Thursday, January 17, 2013

Thoughts from Bishop Jake

Wednesday, January 16, 2013

Dear Sisters and Brothers,

At one time or another we have said, or at least have heard it said, "I am a creature of habit."

When we take the habitual route to work instead of heading for the grocery store as we intended, we may be admitting that we are distracted or absorbed in our own thoughts.

If we have trouble acquiring a new way of accomplishing old tasks or find ourselves resisting an innovation, we say it to admit that we have trouble adjusting to change.

We frequently speak of our eating habits, our exercise habits, or our television habits as something we want to change, since the habits we have accumulated are diminishing our sense of vitality.

Given our usage of the word "habit" you might think that habits are bad. While some habits do in fact decrease our enjoyment of life, habits themselves are not bad. Habits are an essential element of happiness. We are indeed creatures of habit, precisely because God created us this way. God created us to accumulate the habits that draw us close to him and close to one another.

What makes great batters or golfers great? They have practiced their swing so much that, in the midst of play, they never have to think about it. It's second nature. Their swing has become habitual.

God created us to accumulate the habits of love. That's right. The habits of love. God does not want us to live a life enslaved to the whims of the moments. Today I may feel a bit grumpy or on edge. I might be a little distracted or overwhelmed. If my love for God and for neighbor depended upon how I happen to feel at any moment, my love would be episodic and unreliable.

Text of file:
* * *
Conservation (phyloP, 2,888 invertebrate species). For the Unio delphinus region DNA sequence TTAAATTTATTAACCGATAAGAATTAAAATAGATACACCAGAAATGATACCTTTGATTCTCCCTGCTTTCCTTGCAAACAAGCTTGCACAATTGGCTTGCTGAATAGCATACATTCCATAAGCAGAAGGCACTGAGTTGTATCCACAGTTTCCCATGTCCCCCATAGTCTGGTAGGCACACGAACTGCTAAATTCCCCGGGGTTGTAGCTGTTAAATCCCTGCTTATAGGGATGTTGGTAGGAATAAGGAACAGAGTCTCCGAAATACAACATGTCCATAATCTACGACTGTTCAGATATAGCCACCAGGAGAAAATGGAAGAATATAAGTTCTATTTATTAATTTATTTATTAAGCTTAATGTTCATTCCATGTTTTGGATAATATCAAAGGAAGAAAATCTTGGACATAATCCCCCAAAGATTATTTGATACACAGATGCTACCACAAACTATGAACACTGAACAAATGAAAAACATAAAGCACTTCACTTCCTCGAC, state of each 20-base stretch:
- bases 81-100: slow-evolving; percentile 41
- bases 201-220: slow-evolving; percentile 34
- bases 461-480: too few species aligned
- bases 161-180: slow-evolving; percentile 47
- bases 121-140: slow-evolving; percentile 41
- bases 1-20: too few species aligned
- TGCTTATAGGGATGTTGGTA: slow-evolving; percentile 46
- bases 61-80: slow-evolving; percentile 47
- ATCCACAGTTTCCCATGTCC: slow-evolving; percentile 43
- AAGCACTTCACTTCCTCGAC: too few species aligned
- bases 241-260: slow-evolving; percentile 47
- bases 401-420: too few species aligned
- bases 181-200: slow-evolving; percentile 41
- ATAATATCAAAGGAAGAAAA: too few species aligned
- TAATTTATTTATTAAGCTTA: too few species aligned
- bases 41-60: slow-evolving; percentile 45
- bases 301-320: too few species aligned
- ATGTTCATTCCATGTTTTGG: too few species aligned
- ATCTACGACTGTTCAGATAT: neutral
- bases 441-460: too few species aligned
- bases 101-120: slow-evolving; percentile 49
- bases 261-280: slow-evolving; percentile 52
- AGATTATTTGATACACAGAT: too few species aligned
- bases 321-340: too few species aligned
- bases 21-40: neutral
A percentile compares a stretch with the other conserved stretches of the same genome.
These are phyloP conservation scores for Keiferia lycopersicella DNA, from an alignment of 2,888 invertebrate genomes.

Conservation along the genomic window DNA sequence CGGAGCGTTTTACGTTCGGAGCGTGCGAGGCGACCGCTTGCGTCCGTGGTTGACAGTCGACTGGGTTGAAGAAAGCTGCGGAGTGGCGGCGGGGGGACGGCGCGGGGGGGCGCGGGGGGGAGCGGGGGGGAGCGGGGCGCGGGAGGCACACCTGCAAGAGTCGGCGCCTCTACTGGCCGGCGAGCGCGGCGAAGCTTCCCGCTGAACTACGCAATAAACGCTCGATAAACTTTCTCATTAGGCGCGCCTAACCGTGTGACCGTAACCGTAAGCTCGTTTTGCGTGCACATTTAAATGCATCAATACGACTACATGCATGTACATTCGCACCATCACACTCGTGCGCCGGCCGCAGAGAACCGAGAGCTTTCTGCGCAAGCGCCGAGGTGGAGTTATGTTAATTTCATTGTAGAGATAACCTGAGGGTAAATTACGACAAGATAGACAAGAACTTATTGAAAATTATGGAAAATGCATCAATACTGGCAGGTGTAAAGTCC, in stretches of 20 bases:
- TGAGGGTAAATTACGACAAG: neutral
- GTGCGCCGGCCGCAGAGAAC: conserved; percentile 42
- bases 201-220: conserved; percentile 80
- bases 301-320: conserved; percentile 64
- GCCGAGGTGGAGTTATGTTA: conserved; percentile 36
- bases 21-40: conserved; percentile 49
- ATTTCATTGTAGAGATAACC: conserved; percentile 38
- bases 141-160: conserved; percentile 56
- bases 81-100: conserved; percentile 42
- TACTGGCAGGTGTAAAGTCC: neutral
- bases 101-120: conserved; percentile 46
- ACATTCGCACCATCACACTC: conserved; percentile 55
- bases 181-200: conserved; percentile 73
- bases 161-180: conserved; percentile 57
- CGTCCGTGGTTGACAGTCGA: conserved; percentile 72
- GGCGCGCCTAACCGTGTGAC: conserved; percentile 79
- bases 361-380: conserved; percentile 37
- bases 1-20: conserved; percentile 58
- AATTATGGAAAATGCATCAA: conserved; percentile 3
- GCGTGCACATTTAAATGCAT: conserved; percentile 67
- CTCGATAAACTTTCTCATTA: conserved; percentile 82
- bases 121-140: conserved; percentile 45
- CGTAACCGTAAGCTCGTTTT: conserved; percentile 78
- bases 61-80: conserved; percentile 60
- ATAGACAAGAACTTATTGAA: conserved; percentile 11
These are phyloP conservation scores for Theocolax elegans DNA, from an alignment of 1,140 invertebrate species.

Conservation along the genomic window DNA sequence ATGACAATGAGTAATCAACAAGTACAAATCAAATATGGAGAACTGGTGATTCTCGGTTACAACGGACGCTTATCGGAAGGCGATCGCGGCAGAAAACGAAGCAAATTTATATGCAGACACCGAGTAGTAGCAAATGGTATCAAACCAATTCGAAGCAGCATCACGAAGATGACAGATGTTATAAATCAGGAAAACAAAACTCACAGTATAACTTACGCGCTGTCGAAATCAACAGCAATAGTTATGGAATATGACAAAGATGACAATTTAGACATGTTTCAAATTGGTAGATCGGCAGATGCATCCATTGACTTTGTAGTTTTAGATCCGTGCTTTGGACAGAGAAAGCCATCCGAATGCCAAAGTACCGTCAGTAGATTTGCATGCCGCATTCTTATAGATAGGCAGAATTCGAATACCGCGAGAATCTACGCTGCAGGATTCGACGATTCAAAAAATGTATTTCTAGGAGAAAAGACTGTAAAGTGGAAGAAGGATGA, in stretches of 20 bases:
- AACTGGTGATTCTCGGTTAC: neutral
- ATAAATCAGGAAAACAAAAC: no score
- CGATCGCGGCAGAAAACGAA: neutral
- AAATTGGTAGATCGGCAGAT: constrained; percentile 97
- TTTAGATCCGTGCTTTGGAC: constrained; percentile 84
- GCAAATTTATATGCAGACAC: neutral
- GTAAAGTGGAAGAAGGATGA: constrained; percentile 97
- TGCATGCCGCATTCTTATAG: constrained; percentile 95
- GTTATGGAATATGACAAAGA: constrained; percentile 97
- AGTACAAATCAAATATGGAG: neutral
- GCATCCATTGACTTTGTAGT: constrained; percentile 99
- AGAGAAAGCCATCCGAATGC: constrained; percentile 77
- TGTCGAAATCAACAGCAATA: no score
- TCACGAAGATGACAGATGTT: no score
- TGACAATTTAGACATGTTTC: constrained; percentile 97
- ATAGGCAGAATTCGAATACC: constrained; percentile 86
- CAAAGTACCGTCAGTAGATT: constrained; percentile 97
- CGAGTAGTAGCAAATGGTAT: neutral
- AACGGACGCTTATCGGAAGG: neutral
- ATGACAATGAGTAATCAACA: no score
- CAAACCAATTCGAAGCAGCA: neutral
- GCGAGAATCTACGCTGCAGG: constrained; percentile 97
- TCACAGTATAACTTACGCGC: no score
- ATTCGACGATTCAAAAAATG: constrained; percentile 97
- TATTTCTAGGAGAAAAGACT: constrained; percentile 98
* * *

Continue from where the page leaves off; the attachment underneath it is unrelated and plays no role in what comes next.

By contrast, our loving behavior arises from long-accumulated habit, we share our love no matter how we happen to feel about God, our neighbor, or even ourselves that day. Love, after all, is not merely a particular set of affections or passions. For love of God we give our lives to him even on the most ordinary days. We love our neighbors by seeking their good even when they wish we would eat rat poison.

How do we accumulate the habits of love? Like batters and golfers, we have to practice. Each day we have to exercise our hearts and minds and bodies to prepare for the big game, in other words, for ordinary life at home, work, and school. That exercise consists of having a Rule of Life.

A Rule of Life is a pattern for living. It includes devotional practices and acts mercy. Our personal devotions and community worship shape our love for God. Giving our time to serve the poor, visit the sick, defend the weak, and welcome the stranger shapes our love of neighbor. A rule of life shapes our spiritual habits.

The essence of happiness is love. Yes, we need to be loved to be happy. But we also need to give love freely to be happy. Giving our love regardless of our external circumstances is a matter of habit. That is why God has made us creatures of habit: that we might know his joy and that our joy might be complete. (John 15:11)

In Christ's Love,

The Rt. Rev. Jacob W. Owensby, Ph.D.
The Diocese of Western Louisiana
P. O. Box 2031, Alexandria, LA 71309